Cinemas Are Here to Stay
Interview with Monica Sebestyen, Cinema ARTA
What is special about Cinema ARTA? How would you introduce your cinema to someone who has never visited?
ARTA is an independent arthouse cinema in Cluj, Romania. It is a place where one can enjoy diverse films and cultural events in a special setting. In the Romanian context, where there are extremely few arthouse cinemas, it is unique. ARTA’s present identity is built on a very long history, combining the past with newer approaches. This identity is reflected by both the architectural design, which blends preserved art deco elements with contemporary ones, and by the programming, which includes classical and the newest films.
We screen newly released arthouse films, but what is special about our program are our curated series. These screenings focus on certain directors or on significant topics in society, and aim to raise awareness and provoke reflection. We also host important local festivals such as the Transylvanian International Film Festival and Filmtett Feszt, and we develop programs in partnerships with Cluj’s cultural organisations and universities. We’re also part of various international cultural networks and stay connected with the international cinema community via shared projects and partnerships. In addition, along the auditorium of ARTA, we have a small art gallery and a café.
The current program of curated films, educational programs, international projects, concerts and exhibitions, aims to create meaningful cultural experiences which unite and inspire those attending the events.
Cinema ARTA has been open since 1913, surviving for more than a century of turbulent political and social history. What do you think has been the secret of your cinema’s longevity?
It is hard to say how we have survived for more than a century. Maybe it is a combination of luck and ARTA’s importance for the community. The cinema was built by my grandfather’s grandfather. It was nationalized when the communist regime came to power in 1948, and became part of the national network of cinemas. After 1989, there was a long property restitution trial. In 2011, the cinema was returned to the family and we began to develop it as a significant cultural center for the city.
The building itself, a historical monument, survived, like most of the important buildings in the center. Interestingly, throughout this period, the building kept its primary function, continuing to operate as a cinema, which is something that did not happen with other cinemas in the country. The former employees said that this was the favorite cinema of many, where people preferred to come for arthouse films, and for its beautiful space. So probably, it has been the audience that has somehow kept the cinema alive. However, despite this turbulent history, the technical advancements that make movies available everywhere and now the pandemic, cinemas are here to stay. We are also a proof of the essential role that cinemas have consistently played for our cities and communities in the last 100 years.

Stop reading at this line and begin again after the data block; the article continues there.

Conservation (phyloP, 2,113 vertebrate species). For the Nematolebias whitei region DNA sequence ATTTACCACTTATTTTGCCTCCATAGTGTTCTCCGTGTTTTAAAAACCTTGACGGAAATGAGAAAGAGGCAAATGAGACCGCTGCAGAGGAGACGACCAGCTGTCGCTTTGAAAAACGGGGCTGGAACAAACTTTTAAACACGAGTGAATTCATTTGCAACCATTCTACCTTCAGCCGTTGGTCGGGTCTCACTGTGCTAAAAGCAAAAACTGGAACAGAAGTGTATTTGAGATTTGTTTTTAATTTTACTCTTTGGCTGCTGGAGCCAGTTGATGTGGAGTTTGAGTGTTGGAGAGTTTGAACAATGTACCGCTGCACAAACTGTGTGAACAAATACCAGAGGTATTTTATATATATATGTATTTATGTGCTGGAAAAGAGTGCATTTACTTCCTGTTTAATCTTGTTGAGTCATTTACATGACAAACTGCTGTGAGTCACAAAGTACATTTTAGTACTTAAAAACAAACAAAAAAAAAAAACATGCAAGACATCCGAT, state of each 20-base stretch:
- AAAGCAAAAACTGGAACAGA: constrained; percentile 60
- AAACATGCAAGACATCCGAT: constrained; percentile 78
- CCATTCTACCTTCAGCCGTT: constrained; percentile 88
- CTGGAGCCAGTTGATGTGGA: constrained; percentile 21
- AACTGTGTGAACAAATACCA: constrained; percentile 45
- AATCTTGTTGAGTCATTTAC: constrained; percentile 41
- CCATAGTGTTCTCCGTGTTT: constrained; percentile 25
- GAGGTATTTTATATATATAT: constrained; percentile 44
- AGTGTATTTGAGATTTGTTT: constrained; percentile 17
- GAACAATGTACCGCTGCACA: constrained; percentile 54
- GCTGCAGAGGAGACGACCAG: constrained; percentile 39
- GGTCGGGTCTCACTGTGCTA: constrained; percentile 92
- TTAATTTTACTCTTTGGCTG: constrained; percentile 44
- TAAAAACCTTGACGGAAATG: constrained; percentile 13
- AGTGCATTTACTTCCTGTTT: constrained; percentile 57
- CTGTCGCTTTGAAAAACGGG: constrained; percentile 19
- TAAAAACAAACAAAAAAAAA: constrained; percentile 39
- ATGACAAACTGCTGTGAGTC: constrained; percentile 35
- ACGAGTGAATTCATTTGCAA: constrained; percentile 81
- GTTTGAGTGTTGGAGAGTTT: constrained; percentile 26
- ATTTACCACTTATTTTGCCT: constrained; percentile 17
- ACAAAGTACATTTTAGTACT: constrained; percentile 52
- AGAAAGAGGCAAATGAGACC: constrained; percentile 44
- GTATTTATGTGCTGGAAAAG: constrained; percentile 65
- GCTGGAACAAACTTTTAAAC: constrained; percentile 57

Film education, through your CineKids programme, seems to be a key aspect of the work you do. Can you tell us more about why bringing film to young audiences is important to you?
Indeed, we have several programs dedicated to young audiences. We have the Family Time public screenings during the weekend, CineKids and other programmes dedicated to film education for children and teenagers, which focus mainly on schools. Education is an important aspect of our program. In today’s society, we believe audiovisual knowledge plays a key role in education and personal development, allowing us to better understand the world and to discern between the deluge of information and messages to which we are constantly exposed.
The official school curriculum doesn’t include cinema classes, so our CineKids, Family Time and other educational projects serve as a kind of band-aid to compensate for this. We are part of different European educational programs such as CinEd, in which we develop resources and methodologies at an international level, which we then implement locally. These programs include workshops for classes, but also for teachers where we give them tools to use film education in the classroom. At the same time, in a society in which children are used to spending a lot of time isolated in front of their screens, we want to emphasize the importance of watching films in a cinema, in a collective way.
In your opinion, what is so valuable about viewing films communally?
In the past, we experienced multiple technological and societal shifts, thinking that these moments would bring the end of cinema. First the invention of the TV, then the arrival of videocassette, then the spread of online streaming and piracy. All these innovations have been seen as threats to the continued existence of cinemas. But despite this, cinemas have continued to thrive, which for me proves that seeing a film in a cinema cannot be replaced by other means. Of course, it is becoming harder to bring the audience into the auditorium and special programs are needed, but cinema can constantly reinvent itself, and adapt to the current situation.
There is something magical about cinema – gathering with others to experience emotions together in a dark room. At ARTA, we aim to foster this togetherness by creating an environment where people can meet and connect. I see the cinema as a framework, a space that allows this to happen, while films are a starting point for discussions and the exchange of ideas.
Monica Sebestyen is responsible for the reactivation of Cinema ARTA in Cluj-Napoca, one of the few arthouse cinemas in Romania. She is also co-founder and co-director of the UrbanEye Film Festival, Bucharest. She believes in the impact of culture on societal and urban development, spending the last 10 years developing various cultural projects focused mainly on film, but also on art, architecture, and education.